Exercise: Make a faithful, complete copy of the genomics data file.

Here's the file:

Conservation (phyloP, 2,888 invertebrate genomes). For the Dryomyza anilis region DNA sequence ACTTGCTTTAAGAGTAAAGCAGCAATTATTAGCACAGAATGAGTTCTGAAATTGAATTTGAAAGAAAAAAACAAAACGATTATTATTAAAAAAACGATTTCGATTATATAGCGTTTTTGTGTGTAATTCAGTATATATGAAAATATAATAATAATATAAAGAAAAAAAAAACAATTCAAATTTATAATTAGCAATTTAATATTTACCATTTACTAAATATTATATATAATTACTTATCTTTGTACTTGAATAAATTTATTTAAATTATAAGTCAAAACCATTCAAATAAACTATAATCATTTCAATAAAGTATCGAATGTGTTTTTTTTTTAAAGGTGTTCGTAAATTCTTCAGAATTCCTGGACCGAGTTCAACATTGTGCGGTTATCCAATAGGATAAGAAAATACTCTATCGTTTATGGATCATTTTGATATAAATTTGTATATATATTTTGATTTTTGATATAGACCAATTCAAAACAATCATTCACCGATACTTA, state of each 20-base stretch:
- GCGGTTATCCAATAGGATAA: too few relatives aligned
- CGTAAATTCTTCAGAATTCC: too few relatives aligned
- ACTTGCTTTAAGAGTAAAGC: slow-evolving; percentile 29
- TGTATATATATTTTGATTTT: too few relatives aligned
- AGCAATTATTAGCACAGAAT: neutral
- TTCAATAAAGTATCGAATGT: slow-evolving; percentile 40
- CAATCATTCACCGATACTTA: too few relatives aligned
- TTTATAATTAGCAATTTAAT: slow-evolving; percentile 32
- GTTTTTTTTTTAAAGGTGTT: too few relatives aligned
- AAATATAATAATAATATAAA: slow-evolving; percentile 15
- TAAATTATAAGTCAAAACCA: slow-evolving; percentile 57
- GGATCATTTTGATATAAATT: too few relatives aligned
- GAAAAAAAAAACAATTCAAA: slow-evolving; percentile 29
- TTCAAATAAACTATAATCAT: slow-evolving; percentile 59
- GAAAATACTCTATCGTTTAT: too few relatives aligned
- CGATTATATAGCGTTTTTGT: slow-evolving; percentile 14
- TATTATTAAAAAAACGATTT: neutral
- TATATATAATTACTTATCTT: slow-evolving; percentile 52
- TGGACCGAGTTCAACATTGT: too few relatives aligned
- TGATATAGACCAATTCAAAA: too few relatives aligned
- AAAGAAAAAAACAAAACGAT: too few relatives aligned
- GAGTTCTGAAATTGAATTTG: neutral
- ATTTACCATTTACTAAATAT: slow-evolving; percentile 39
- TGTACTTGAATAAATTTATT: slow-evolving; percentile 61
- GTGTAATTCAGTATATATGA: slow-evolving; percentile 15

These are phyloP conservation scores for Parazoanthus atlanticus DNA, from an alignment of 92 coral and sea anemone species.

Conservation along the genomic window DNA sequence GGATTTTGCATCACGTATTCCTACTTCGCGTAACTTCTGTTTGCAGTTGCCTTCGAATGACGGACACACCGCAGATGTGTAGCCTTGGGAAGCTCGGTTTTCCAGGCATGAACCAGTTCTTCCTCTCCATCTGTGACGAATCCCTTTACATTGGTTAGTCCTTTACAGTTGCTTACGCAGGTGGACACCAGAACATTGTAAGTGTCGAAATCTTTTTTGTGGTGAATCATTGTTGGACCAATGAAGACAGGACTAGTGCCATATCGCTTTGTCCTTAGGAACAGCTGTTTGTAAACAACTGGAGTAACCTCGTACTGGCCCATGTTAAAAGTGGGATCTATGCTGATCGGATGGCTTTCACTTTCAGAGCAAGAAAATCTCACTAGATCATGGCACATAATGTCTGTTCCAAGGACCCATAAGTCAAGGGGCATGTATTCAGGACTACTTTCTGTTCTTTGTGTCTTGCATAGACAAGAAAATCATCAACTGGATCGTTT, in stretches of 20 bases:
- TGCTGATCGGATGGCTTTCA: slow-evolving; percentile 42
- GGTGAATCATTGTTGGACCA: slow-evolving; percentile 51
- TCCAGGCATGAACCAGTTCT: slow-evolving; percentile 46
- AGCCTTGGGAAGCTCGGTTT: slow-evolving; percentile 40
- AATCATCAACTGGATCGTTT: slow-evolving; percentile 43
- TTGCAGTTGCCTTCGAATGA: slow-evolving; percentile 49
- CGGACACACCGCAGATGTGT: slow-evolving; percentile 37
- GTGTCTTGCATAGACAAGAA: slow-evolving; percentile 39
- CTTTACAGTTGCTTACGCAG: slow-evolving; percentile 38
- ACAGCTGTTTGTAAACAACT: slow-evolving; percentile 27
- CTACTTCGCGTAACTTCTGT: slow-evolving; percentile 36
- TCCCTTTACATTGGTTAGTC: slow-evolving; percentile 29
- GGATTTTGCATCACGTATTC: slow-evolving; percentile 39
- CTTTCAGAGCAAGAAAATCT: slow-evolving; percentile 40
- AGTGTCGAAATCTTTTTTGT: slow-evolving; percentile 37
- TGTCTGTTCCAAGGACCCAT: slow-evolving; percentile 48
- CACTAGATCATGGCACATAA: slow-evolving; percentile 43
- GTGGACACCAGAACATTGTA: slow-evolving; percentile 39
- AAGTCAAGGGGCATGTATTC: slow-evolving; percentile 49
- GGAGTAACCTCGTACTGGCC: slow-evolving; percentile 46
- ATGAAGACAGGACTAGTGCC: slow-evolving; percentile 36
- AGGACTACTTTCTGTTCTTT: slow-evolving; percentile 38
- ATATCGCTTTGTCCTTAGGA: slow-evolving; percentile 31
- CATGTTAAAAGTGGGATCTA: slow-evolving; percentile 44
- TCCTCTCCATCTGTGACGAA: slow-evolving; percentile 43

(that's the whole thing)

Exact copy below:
Conservation (phyloP, 2,888 invertebrate genomes). For the Dryomyza anilis region DNA sequence ACTTGCTTTAAGAGTAAAGCAGCAATTATTAGCACAGAATGAGTTCTGAAATTGAATTTGAAAGAAAAAAACAAAACGATTATTATTAAAAAAACGATTTCGATTATATAGCGTTTTTGTGTGTAATTCAGTATATATGAAAATATAATAATAATATAAAGAAAAAAAAAACAATTCAAATTTATAATTAGCAATTTAATATTTACCATTTACTAAATATTATATATAATTACTTATCTTTGTACTTGAATAAATTTATTTAAATTATAAGTCAAAACCATTCAAATAAACTATAATCATTTCAATAAAGTATCGAATGTGTTTTTTTTTTAAAGGTGTTCGTAAATTCTTCAGAATTCCTGGACCGAGTTCAACATTGTGCGGTTATCCAATAGGATAAGAAAATACTCTATCGTTTATGGATCATTTTGATATAAATTTGTATATATATTTTGATTTTTGATATAGACCAATTCAAAACAATCATTCACCGATACTTA, state of each 20-base stretch:
- GCGGTTATCCAATAGGATAA: too few relatives aligned
- CGTAAATTCTTCAGAATTCC: too few relatives aligned
- ACTTGCTTTAAGAGTAAAGC: slow-evolving; percentile 29
- TGTATATATATTTTGATTTT: too few relatives aligned
- AGCAATTATTAGCACAGAAT: neutral
- TTCAATAAAGTATCGAATGT: slow-evolving; percentile 40
- CAATCATTCACCGATACTTA: too few relatives aligned
- TTTATAATTAGCAATTTAAT: slow-evolving; percentile 32
- GTTTTTTTTTTAAAGGTGTT: too few relatives aligned
- AAATATAATAATAATATAAA: slow-evolving; percentile 15
- TAAATTATAAGTCAAAACCA: slow-evolving; percentile 57
- GGATCATTTTGATATAAATT: too few relatives aligned
- GAAAAAAAAAACAATTCAAA: slow-evolving; percentile 29
- TTCAAATAAACTATAATCAT: slow-evolving; percentile 59
- GAAAATACTCTATCGTTTAT: too few relatives aligned
- CGATTATATAGCGTTTTTGT: slow-evolving; percentile 14
- TATTATTAAAAAAACGATTT: neutral
- TATATATAATTACTTATCTT: slow-evolving; percentile 52
- TGGACCGAGTTCAACATTGT: too few relatives aligned
- TGATATAGACCAATTCAAAA: too few relatives aligned
- AAAGAAAAAAACAAAACGAT: too few relatives aligned
- GAGTTCTGAAATTGAATTTG: neutral
- ATTTACCATTTACTAAATAT: slow-evolving; percentile 39
- TGTACTTGAATAAATTTATT: slow-evolving; percentile 61
- GTGTAATTCAGTATATATGA: slow-evolving; percentile 15

These are phyloP conservation scores for Parazoanthus atlanticus DNA, from an alignment of 92 coral and sea anemone species.

Conservation along the genomic window DNA sequence GGATTTTGCATCACGTATTCCTACTTCGCGTAACTTCTGTTTGCAGTTGCCTTCGAATGACGGACACACCGCAGATGTGTAGCCTTGGGAAGCTCGGTTTTCCAGGCATGAACCAGTTCTTCCTCTCCATCTGTGACGAATCCCTTTACATTGGTTAGTCCTTTACAGTTGCTTACGCAGGTGGACACCAGAACATTGTAAGTGTCGAAATCTTTTTTGTGGTGAATCATTGTTGGACCAATGAAGACAGGACTAGTGCCATATCGCTTTGTCCTTAGGAACAGCTGTTTGTAAACAACTGGAGTAACCTCGTACTGGCCCATGTTAAAAGTGGGATCTATGCTGATCGGATGGCTTTCACTTTCAGAGCAAGAAAATCTCACTAGATCATGGCACATAATGTCTGTTCCAAGGACCCATAAGTCAAGGGGCATGTATTCAGGACTACTTTCTGTTCTTTGTGTCTTGCATAGACAAGAAAATCATCAACTGGATCGTTT, in stretches of 20 bases:
- TGCTGATCGGATGGCTTTCA: slow-evolving; percentile 42
- GGTGAATCATTGTTGGACCA: slow-evolving; percentile 51
- TCCAGGCATGAACCAGTTCT: slow-evolving; percentile 46
- AGCCTTGGGAAGCTCGGTTT: slow-evolving; percentile 40
- AATCATCAACTGGATCGTTT: slow-evolving; percentile 43
- TTGCAGTTGCCTTCGAATGA: slow-evolving; percentile 49
- CGGACACACCGCAGATGTGT: slow-evolving; percentile 37
- GTGTCTTGCATAGACAAGAA: slow-evolving; percentile 39
- CTTTACAGTTGCTTACGCAG: slow-evolving; percentile 38
- ACAGCTGTTTGTAAACAACT: slow-evolving; percentile 27
- CTACTTCGCGTAACTTCTGT: slow-evolving; percentile 36
- TCCCTTTACATTGGTTAGTC: slow-evolving; percentile 29
- GGATTTTGCATCACGTATTC: slow-evolving; percentile 39
- CTTTCAGAGCAAGAAAATCT: slow-evolving; percentile 40
- AGTGTCGAAATCTTTTTTGT: slow-evolving; percentile 37
- TGTCTGTTCCAAGGACCCAT: slow-evolving; percentile 48
- CACTAGATCATGGCACATAA: slow-evolving; percentile 43
- GTGGACACCAGAACATTGTA: slow-evolving; percentile 39
- AAGTCAAGGGGCATGTATTC: slow-evolving; percentile 49
- GGAGTAACCTCGTACTGGCC: slow-evolving; percentile 46
- ATGAAGACAGGACTAGTGCC: slow-evolving; percentile 36
- AGGACTACTTTCTGTTCTTT: slow-evolving; percentile 38
- ATATCGCTTTGTCCTTAGGA: slow-evolving; percentile 31
- CATGTTAAAAGTGGGATCTA: slow-evolving; percentile 44
- TCCTCTCCATCTGTGACGAA: slow-evolving; percentile 43